DOI: 10.14704/nq.2008.6.3.182

A Neuroquantologic Approach to How Human Thought Might Affect the Universe

Michael A. Persinger, Stanley A. Koren, Ghislaine F. Lafreniere


The cerebral processes of observation and measurement are associated with the action potential whose energy of about 10-20J matches the magnitude associated with electric forces between ions on the neuronal membrane's surface. Both intrinsic gravitational forces and the density of force within the domain of Planck's length indicate the width of a membrane is resonant with all space within the universe. The required disparities near the velocity of light to explain the discrepancy between the Compton (wavelength) width and the classical width of the electron is about 10-20J. The calculations and their resultant hypotheses in this paper suggest that human thought, as the wave form associated with action potentials, might affect matter and that the act of observation might dissociate fundamental forces anywhere and anytime within the universe due to entanglement because of the paradoxical time of expansion of Planck's length from the smallest to largest increments of space.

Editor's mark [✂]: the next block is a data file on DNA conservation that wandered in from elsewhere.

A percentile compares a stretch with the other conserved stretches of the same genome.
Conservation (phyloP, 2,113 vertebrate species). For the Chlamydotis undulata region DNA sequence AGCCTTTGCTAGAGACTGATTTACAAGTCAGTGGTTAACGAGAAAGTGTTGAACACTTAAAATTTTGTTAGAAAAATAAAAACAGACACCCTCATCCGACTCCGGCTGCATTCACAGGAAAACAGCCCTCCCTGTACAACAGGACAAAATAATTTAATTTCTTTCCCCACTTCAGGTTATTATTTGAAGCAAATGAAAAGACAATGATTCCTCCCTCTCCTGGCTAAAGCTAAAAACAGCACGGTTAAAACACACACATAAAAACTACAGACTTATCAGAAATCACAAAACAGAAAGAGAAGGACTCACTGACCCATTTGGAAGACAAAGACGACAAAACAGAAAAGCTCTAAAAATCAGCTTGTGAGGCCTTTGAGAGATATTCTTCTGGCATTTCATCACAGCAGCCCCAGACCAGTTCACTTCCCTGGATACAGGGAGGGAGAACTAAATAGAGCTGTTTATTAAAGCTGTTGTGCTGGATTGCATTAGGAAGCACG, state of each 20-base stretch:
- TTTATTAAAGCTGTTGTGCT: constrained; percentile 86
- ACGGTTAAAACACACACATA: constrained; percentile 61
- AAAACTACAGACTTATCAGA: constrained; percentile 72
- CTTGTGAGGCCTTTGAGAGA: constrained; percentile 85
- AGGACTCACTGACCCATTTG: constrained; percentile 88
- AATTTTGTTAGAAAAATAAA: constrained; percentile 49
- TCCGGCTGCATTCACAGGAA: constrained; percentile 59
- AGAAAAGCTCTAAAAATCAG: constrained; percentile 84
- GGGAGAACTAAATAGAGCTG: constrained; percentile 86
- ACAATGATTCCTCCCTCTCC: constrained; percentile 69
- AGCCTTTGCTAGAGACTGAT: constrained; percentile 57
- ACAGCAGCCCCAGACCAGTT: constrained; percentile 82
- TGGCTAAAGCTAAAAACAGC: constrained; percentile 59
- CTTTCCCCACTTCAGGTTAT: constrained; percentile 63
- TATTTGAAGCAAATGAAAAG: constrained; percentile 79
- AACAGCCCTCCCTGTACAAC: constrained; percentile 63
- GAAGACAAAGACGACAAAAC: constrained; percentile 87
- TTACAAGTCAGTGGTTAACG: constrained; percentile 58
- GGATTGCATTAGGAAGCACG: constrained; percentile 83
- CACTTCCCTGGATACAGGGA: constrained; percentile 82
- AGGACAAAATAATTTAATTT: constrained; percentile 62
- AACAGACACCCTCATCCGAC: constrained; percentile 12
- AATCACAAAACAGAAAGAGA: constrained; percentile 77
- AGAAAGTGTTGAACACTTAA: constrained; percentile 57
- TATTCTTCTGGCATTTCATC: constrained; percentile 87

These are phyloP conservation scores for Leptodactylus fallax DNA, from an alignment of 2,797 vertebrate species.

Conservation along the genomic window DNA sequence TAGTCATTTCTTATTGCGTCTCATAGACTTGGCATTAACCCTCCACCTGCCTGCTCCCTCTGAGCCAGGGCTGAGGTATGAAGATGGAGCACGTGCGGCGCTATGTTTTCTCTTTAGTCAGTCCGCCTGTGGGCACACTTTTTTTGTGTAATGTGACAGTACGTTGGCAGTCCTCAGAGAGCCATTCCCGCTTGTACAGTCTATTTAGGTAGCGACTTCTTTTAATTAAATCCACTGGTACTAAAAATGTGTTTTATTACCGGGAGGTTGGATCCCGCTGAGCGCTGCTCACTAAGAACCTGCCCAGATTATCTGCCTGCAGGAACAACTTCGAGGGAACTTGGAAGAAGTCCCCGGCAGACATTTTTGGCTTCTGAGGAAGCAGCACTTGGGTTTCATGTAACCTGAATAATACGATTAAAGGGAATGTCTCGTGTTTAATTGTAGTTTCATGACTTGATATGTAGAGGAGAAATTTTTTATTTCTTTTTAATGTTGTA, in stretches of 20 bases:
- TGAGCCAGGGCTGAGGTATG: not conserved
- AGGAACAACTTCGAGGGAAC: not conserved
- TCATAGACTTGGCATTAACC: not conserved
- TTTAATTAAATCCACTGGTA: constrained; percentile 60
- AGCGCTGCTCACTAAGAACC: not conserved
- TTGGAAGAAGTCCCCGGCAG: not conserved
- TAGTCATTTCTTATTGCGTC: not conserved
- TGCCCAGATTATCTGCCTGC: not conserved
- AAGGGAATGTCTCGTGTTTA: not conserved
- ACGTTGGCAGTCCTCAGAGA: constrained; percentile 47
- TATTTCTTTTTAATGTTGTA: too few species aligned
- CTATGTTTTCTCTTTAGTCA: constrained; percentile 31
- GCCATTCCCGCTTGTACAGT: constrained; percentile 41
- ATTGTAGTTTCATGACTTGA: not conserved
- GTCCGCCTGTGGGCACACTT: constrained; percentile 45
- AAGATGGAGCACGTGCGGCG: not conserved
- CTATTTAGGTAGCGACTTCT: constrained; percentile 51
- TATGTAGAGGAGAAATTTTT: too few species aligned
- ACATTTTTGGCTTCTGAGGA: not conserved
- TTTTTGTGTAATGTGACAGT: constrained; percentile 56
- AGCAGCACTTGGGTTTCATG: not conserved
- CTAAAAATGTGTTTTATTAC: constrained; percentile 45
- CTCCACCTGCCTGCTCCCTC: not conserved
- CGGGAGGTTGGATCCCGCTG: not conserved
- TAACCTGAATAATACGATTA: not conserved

thought; Planck's length; action potentials; SGR-1806; matter; neuronal membrane; gravity; electron width

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